Jutta Urpilainen is new Social Democrat leader
The Social Democrats elected a new party chairman yesterday at their conference in Hämeenlinna/Tavestehus. Jutta Urpilainen from Karleby in Österbotten becomes the SDP’s first female leader. In the second round of the party’s election, SDP delegates gave Urpilainen 218 votes, defeating former foreign minister Erkki Tuomioja who got 132 (both pictured). The choice of a youthful female leader (Urpilainen was born in 1975) will make it easier for SDP to change its image and present itself as a fresh alternative. Municipal elections are coming up this autumn and with Centre and Kokoomus faring worse (or at least getting worse publicity) in the above mentioned financial scandals, SDP should be looking to a good result. If the economic situation becomes more unstable – even more so.
Sfp party day in Åbo
The Swedish Peoples Party (SFP) holds its annual conference – the ‘party day’ – today in Åbo (Turku), in the shadow of the financing scandal (and indeed SDP’s leadership election). Sfp politicians and delegates will be hoping that they can avoid being tarred with the scandal brush in so much as is possible. KMS only gave money to one Sfp member during the last election campaign. That was party leader Stefan Wallin, who received 10 000 euro. However, he has said this he passed this on to Sfp’s general campaign fund for his Åboland constituency. Sfp has had its own mini-KMS type scandal. It was revealed recently that an almost equally mysterious organisation, Stiftelsen för ett tvåspråkigt Finland (‘The Foundation for a Bilingual Finland’) provides a large amount of Sfp’s monetary resources. This foundation sourced its money from business leaders and Svenska kulturfonden (The Swedish Cultural Fund). This has been met with far, far less negative publicity than the KMS/Centre affair, largely because it was no great surprise to anyone that Svenska kulturfonden was providing money to Sfp. It was, if you like, a “well known secret.” When this came to light, Sfp party secretary Ulla Achrén immediately took responsibility for how these funds were shared out within Sfp and to members seeking election. This rather took the heat out of any possible scandal – particularly as her ‘trust’ is harder to call into question, as she is (unlike most other party secretaries in other Finnish political parties) is simply an employee of Sfp – rather than the holder of an elected office.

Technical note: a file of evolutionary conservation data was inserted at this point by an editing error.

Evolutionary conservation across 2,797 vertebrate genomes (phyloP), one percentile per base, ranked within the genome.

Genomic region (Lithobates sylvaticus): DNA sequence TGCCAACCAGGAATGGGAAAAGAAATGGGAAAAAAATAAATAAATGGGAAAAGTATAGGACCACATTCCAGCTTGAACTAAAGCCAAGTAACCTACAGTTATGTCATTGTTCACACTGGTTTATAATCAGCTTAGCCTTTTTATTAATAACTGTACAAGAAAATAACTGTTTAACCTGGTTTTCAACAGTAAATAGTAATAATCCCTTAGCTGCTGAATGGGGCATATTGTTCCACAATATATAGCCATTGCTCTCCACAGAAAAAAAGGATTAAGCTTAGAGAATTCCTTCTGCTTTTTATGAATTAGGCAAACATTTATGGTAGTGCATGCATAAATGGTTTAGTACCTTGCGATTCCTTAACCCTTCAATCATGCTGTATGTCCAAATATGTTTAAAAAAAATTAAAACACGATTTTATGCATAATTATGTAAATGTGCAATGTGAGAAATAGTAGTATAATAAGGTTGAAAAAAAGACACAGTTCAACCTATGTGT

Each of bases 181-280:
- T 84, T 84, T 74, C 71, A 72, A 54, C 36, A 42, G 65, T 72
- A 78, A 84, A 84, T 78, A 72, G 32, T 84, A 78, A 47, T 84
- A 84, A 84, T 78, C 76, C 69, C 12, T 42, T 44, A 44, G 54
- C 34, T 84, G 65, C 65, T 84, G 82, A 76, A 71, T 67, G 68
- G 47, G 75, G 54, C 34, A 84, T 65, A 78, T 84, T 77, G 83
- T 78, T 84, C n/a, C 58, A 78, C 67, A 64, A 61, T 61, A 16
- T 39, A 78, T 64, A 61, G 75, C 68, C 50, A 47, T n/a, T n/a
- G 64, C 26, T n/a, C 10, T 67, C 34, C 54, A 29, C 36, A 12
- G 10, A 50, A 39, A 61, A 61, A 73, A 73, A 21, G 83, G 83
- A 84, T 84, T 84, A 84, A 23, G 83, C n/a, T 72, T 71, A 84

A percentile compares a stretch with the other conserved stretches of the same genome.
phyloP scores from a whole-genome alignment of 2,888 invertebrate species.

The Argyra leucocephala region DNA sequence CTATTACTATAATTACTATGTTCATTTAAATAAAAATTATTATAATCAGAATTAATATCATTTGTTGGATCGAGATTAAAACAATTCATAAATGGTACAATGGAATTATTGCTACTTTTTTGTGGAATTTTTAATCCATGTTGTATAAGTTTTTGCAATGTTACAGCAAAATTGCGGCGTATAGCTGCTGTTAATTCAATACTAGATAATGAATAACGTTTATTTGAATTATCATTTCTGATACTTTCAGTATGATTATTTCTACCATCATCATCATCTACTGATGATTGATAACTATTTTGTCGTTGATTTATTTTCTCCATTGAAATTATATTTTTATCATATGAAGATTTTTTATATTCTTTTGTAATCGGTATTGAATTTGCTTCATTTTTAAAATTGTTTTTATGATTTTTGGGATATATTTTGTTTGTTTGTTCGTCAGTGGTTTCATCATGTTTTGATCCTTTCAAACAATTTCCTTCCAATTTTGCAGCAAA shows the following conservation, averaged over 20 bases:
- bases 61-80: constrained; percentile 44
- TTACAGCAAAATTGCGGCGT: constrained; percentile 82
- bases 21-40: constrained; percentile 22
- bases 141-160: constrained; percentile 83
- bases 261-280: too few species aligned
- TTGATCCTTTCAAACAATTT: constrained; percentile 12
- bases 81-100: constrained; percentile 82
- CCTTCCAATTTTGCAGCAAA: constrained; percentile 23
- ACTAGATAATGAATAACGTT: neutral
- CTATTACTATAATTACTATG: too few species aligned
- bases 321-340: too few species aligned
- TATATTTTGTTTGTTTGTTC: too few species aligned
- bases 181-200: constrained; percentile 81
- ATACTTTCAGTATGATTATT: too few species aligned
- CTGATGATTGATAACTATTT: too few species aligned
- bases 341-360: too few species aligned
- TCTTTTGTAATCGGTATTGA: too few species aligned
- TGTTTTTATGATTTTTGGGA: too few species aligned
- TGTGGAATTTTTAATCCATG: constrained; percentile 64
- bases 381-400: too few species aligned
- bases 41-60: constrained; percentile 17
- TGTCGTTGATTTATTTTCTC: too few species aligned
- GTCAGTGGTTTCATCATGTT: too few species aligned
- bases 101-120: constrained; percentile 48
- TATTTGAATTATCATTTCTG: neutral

One of the main issues for this year’s conference will be energy – and in particular nuclear power. The party has indicated, in the context of climate change, that it wants to relook at its negative stance towards the building of further nuclear power stations in Finland. Members are however divided, so a lively debate can be expected.
Sfp will look to recent opinion surveys for a source of optimism; Hufvudstadsbladet reports that they have shown that support for Sfp has significantly strengthened amongst Swedish-speaking young people. It also shows that support from the wider Swedish-speaking population has improved slightly (to over 67%), at the expense of the SDP and Greens.
Because I know how much you all like gossip (but of course, would never admit to) – and because I don’t have much time at the moment to write something more intellectual (or at least lenghier!), here’s a picture of Prime Minister Matti Vanhanen (centre) together with his girlfriend Sirkka Mertala from yesterday evening. They are seen being received by the President of the Republic Tarja Halonen at the annual dinner for foreign diplomats at the president’s palace in Helsinki. It’s the first time they’ve appeared together in public since the Emma Gala (music awards) at the beginning of March.
To bring a glimmer of credibility to this posting, Hufvudstadsbladet reports that President Halonen used her dinner speech to speak on the topic of climate change, international development funding and Finland’s role in the international community. She emphasised the effect of climate change on the lives of women in poor developing countries.
Picture: Lehtikuva/Jussi Nukari via Hufvudstadsbladet’s website